During the summer of 2011, customers in the Boise area started having issues with an Insect that very closely resembled Box Elder bugs, but were much smaller. In 2012, experts from the University of Idaho identified the mystery bug as an Elm Seed Bug, shown below:
It turns out that southwestern Idaho was where this bug was first discovered in the lower 48. Though the distinction may be dubious, as Idahoans we should all be very proud.
The ESB originates from South Central Europe, and like most pests throughout the years, probably arrived as hitchhikers.
The Elm Seed Bug is a true bug (from the order Hemiptera), like Box Elder bugs or Bed Bugs (as opposed to fake bugs, the kind that your uncle Frank puts in your ice cube for a very lame gag).
Adult ESB’s overwinter, mate, and lay eggs in elm, Maple, oak, Linden, etc. trees during the spring. After hatching, these bugs feed on the seeds that have been dropped from various trees. Hence, they are a “seed” bug.
We have observed mid June to be the beginning of the Elm Seed Bug season (which would seem to coincide with the hatching of little ESB’s), that usually lasts until the beginning of winter.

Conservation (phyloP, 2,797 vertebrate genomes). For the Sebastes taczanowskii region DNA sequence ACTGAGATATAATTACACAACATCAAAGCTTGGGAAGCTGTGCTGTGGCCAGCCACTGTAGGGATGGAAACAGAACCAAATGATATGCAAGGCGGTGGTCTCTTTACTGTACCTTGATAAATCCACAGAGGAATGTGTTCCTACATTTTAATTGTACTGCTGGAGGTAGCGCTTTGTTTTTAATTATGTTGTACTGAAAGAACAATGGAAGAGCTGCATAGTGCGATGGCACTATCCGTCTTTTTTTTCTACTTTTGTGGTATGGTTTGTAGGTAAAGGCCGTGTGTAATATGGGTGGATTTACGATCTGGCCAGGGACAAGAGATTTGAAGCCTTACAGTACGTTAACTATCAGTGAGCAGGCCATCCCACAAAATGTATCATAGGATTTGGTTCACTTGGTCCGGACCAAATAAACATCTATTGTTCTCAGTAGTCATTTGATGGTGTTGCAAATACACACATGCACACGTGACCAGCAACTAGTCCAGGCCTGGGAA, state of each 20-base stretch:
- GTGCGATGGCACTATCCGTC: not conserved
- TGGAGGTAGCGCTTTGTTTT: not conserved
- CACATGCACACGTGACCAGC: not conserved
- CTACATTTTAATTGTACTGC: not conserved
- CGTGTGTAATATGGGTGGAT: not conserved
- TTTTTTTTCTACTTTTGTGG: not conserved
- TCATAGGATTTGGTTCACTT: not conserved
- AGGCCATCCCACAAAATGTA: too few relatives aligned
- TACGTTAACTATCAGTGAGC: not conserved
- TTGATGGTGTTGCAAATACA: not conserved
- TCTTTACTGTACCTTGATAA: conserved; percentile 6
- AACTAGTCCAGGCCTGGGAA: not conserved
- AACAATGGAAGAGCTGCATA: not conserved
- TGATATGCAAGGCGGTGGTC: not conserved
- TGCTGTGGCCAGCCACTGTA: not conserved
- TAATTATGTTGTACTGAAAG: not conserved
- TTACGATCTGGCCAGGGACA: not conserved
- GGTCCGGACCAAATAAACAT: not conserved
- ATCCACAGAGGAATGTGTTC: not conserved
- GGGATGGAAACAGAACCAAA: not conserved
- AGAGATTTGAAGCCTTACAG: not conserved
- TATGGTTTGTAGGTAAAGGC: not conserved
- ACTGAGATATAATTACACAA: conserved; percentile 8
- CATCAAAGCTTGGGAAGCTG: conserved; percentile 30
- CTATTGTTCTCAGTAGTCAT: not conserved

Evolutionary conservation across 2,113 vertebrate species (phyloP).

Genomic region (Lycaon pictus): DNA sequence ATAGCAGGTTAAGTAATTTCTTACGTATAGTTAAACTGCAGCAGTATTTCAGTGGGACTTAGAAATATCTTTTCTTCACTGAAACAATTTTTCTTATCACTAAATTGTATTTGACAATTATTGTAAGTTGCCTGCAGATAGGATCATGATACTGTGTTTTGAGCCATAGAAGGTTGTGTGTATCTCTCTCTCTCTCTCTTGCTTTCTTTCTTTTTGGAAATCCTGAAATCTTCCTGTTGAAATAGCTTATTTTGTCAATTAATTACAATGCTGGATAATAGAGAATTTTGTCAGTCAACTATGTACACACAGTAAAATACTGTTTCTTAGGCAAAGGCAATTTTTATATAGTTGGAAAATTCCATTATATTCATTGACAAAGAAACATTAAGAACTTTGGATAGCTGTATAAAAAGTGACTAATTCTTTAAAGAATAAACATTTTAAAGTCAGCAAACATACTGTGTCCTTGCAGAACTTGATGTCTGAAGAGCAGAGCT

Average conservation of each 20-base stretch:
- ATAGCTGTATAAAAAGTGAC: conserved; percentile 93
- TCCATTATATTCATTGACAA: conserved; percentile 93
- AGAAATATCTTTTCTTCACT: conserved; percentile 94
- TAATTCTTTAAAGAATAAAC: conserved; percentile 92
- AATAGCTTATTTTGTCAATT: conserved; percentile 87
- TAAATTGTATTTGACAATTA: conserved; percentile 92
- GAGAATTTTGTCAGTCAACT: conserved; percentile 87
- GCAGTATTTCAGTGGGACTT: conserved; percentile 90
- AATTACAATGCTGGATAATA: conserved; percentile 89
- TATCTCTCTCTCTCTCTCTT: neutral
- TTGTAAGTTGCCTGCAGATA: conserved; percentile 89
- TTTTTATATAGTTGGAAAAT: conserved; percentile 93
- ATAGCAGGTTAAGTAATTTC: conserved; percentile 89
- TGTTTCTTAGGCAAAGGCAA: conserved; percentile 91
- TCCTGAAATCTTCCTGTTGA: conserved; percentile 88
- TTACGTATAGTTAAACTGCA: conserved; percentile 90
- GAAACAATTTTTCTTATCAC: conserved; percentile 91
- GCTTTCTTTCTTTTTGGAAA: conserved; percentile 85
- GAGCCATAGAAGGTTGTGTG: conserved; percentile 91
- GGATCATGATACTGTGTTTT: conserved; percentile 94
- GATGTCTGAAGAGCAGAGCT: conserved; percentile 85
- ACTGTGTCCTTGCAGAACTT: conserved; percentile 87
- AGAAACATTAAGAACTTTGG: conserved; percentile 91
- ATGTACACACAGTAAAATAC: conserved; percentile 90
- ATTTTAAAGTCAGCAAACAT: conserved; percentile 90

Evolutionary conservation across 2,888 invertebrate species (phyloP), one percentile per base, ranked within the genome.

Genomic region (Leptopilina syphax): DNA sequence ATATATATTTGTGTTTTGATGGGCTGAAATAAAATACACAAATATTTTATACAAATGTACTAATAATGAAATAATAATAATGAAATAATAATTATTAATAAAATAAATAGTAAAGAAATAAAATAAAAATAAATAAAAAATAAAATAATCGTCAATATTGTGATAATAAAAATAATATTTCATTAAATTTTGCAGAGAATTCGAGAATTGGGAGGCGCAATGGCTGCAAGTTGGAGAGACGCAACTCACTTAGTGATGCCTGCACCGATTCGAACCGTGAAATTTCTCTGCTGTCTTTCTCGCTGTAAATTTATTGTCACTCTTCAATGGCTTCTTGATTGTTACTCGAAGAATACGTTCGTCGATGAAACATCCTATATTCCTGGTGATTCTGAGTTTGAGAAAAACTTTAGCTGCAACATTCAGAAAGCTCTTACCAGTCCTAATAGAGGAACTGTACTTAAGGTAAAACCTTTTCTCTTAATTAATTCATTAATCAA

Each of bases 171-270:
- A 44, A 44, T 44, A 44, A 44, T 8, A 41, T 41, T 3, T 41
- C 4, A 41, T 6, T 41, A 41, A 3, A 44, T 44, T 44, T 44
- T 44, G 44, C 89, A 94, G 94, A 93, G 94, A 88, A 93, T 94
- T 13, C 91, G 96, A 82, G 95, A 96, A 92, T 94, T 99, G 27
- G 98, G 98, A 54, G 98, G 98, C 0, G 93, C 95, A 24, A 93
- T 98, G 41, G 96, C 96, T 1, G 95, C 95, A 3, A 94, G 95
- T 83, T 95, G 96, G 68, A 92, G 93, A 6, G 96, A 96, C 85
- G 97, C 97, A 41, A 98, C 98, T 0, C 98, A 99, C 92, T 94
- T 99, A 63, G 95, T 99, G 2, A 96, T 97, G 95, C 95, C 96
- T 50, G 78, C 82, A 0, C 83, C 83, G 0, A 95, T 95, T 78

As pictured below, ESB’s can arrive and invade homes and businesses in large numbers:
A couple of years ago, I saw a house that was absolutely covered. I took a video and posted it to YouTube:
Elm Seed bugs on a house
After a somewhat reduced Elm Seed Bug season last year, we have experienced the types of numbers and problems that we had been experiencing previously.
All is not lost. We recommend that, when possible, customers should rid themselves of elm trees, or other trees that ESB’s inhabit.
Regular perimeter treatments, with a focus around doors, windows, and other possible entry points are a must to prevent ESB’s from invading your home.
Also, do your best to seal up doors and windows and other openings. Install screens on doors and windows. Do your best to keep doors and windows closed, including garage doors, during this Elm Seed Bug season.
If you have any questions, feel free to call us. We consider ourselves the Elm Seed Bug experts!